Stanton’s use of religious imagery is much heavier than a modern feminist’s would likely be. Now, many view biblical texts as being against many of the modern ideas of feminism. Being written thousands of years ago, women played a very different role in society than they do today (as well as than they did in 1892), where they were subjected to men’s will. However, it is not as contradictory for Stanton to use religious imagery in her speech. Her view that everyone is essentially on their own in the world, each on our own journey through life (and death) evokes religious ideals throughout, and makes for a very strong argument. One section particularly stood out to me:
“Whatever the theories may be of woman’s dependence on man, in the supreme
moments of her life, he cannot bear her burdens. Alone she goes to the gates of
death to give life to every man that is born into the world; no one can share her
fears, no one can mitigate her pangs; and if her sorrow is greater than she can bear, alone she passes beyond the gates into the vast unknown.” (6)
This passage’s religious symbology of the “gates of death” are used to really point out not only how solitary everyone’s journey through life, but to show how noble a woman’s role is. Childbirth is not just part of ones role as a woman, but is rather facing death in the face.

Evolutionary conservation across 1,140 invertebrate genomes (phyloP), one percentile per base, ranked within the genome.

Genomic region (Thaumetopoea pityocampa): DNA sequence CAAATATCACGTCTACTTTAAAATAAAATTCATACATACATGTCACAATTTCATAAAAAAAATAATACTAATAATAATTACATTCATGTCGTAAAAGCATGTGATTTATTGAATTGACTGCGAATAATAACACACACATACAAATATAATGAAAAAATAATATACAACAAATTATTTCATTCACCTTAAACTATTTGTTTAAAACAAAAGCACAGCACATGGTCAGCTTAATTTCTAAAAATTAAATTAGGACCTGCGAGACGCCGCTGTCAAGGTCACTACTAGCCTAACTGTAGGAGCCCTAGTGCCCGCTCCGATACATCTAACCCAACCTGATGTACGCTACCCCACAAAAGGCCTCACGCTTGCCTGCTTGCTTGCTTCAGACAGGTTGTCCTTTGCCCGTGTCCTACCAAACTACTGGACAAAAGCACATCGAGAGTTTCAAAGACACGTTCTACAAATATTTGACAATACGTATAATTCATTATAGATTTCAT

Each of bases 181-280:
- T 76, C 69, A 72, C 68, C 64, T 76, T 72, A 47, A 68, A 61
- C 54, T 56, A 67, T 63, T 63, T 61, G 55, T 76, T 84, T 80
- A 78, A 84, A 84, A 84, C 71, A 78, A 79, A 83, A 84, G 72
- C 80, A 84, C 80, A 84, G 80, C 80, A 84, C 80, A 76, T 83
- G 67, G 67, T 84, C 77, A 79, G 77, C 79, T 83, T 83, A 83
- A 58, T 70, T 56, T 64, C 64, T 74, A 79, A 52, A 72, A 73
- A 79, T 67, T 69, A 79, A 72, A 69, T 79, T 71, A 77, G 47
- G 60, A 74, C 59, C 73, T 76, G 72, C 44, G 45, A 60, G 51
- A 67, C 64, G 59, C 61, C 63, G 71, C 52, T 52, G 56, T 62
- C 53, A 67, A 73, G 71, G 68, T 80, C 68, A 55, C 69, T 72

She also uses religious imagery in softer, yet just as rhetorically powerful ways, with her anecdote about, “the little girl who helped to dress a Christmas tree for the
children of the family in which she served,” (3) in which she, though she decorated the tree, did not receive any gifts, and was left with the solitary feeling that threads throughout the speech. Her use of religious rhetoric, which goes as far as quoting Jesus himself, makes her arguments very powerful for her audience, at a time when Americans were becoming even more drawn to religion as a way of reaching social change.
The most strikingly powerful part, I must say, is her concluding sentence, which I think warrants repetition: “Who, I ask you, can take, dare take on himself the rights,
the duties, the responsibilities of another human soul?” (9)